In 1919 mass movements swept colonial and semi-colonial countries, including Egypt and Ireland, and Korea was no exception. What made Korea special was the nonviolent nature of the March First Movement, anticipating Gandhi’s tactics in India. Drawing upon Woodrow Wilson’s promises of self-determination, a group of thirty-three intellectuals petitioned for independence from Japan on March 1 and touched off nation-wide mass protests that continued for months. Japanese national and military police could not contain this revolt, and had to call in the army and even the navy. At least half a million Koreans took part in demonstrations in March and April, with disturbances in more than 600 different places. In one of the most notorious episodes, Japanese gendarmes locked protesters inside a church and burned it to the ground. In the end, Japanese officials counted 553 killed and over 12,000 arrested, but Korean nationalist sources put the totals at 7,500 killed and 45,000 arrested.
It is also interesting that Koreans had provided a stark contrast with Japan’s other colony in Taiwan. Even after the rebellion in Korea and the watershed May Fourth Movement in China, an observant American traveler noted that quite a few Taiwanese wore Japanese clothes, whereas “I cannot recall ever having seen a Korean in getas and kimono.” There was a big “independence question” in Korea, he wrote, but “Independence, if it is ever considered at all in Taiwan, is evidently regarded as hopeless, not even worth thinking about.”3 Perhaps the most revealing remark ever made about the differences between colonial Taiwan and colonial Korea was one official’s statement that “what can be done with incentives in Taiwan must be done with coercion in Korea.”4
Stung by Korean resistance, Wilson and Lenin, and general foreign reproach, Japanese leaders suddenly understood that they were colonizers in the wrong century: wanting always to be “modern,” they found their repressive rule condemned as out of date. So mid-1919 marked the start of the imperial “cultural policy” (bunka seiji), of tutoring Koreans toward a distant day of independence. The new policy inaugurated a period of “gradualist” resistance to colonialism, in which Koreans took advantage of relaxed restrictions on their freedom of speech and assembly to organize a variety of nationalist, socialist and communist groups, some openly and some clandestinely. Now Korean newspapers could be bought once again, and many other Korean-language publications appeared in the early 1920s. Writers like Yi Kwang-su became famous for novels in a nationalist vernacular, and others like Chông In-bo and Ch’oe Nam-sôn deepened studies of Korean history, examining the Tan’gun legend and the historical “soul” of Korea.5
American missionaries were divided in their judgement of the March First Movement. All of them were appalled at the violence of the colonial authorities, but many also blamed radicals and agitators for provoking the violence. Most applauded the new “cultural policies” after 1919, and echoed Japanese justifications for the new course. The Resident Bishop of the Methodist Episcopal Church, Herbert Welch, wrote in May 1920 that while many Koreans still demand immediate independence, “some of the most intelligent and far-seeing” Koreans
…are persuaded that there is no hope of speedy independence, and that they must settle down for a long period to build up the Korean people, in physical conditions, in knowledge, in morality, and in the ability to handle government concerns….6
This, of course, was Japanese Premier Hara Kei’s justification for the new “cultural policy,” to prepare Koreans “in due course” (Hara’s words) for a distant day of independence. A colonial administrator, Nitobe Inazö, explained the rationale this way in 1919:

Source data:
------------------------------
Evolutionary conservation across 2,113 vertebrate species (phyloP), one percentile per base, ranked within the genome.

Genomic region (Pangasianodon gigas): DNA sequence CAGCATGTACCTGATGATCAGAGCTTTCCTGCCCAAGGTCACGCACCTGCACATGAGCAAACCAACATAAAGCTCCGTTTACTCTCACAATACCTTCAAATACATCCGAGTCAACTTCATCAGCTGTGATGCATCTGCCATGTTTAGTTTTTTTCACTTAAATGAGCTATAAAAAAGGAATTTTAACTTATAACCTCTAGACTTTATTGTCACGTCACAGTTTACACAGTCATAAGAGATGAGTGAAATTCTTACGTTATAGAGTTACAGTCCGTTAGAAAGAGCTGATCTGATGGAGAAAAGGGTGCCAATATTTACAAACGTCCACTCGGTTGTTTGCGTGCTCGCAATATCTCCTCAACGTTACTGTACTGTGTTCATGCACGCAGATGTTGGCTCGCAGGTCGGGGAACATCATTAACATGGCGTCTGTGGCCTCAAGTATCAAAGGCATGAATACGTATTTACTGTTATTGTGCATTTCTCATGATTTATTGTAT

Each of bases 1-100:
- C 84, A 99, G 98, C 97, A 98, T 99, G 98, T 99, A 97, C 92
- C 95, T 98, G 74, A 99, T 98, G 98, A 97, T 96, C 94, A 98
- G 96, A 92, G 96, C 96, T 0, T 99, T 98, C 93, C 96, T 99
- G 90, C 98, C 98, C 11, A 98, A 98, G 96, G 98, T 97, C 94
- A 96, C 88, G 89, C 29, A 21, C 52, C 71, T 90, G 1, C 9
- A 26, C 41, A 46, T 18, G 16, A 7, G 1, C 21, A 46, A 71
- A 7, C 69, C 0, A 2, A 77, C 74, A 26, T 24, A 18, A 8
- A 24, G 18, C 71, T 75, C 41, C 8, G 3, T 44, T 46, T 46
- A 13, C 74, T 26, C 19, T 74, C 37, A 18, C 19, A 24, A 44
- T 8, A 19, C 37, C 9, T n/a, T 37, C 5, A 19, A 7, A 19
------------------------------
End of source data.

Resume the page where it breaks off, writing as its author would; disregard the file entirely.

I count myself among the best and truest friends of Koreans. I like them…. I think they are a capable people who can be trained to a large measure of self-government, for which the present is a period of tutelage. Let them study what we are doing in Korea, and this I say not to justify the many mistakes committed by our militaristic administration, nor to boast of some of our achievements. In all humility, but with a firm conviction that Japan is a steward on whom devolves the gigantic task of the uplifting of the Far East, I cannot think that the young Korea is yet capable of governing itself.7
Christian opposition to the Japanese is both a fact and a legend. The churches were sanctuaries in times of violence, like the 1919 independence movement, and many Western missionaries encouraged underdog and egalitarian impulses. But the post-1945 image of Syngman Rhee and other pro-American politicians as great Christian leaders and resistors to colonialism is false:
Men like Syngman Rhee and Kim Kyu-sik went to missionary schools like Pai Chai less for their Christianity than to look for political position through English. Enrollment at Pai Chai decline when English was de-emphasized; in 1905, within a day or two of enrollment, ‘half the school had gone elsewhere in search of English.’
It is the humble among Koreans who have truly been drawn to Christianity: at the turn of the century, “conversions among the 30,000 of Seoul’s outcast butcher class soon became ‘one of the most remarkable features of evangelical efforts.'”8 The hierarchy of Korean society pushed commoners toward the egalitarian ideal of everyone the same before God.
The largest split, however, brought Korea into the mainstream of world history after World War I: it was between liberal idealism and socialism, between Wilson and Lenin. Liberals had the advantage of association with Wilson’s ideals of self-determination, and the disadvantage that the U.S. was not interested in supporting Korean independence; furthermore their social base within Korea was very slim. The socialists had the disadvantage of Japanese police action, which targeted and walked off to jail anyone espousing “Bolshevik” ideas, and the advantage of a potentially large mass base and a spirit of sacrifice on behalf of Korea, so that by the end of the 1920s they were leading the Korean resistance movement. As the leading scholar of Korean communism, Dae-sook Suh, put it, leftists and communists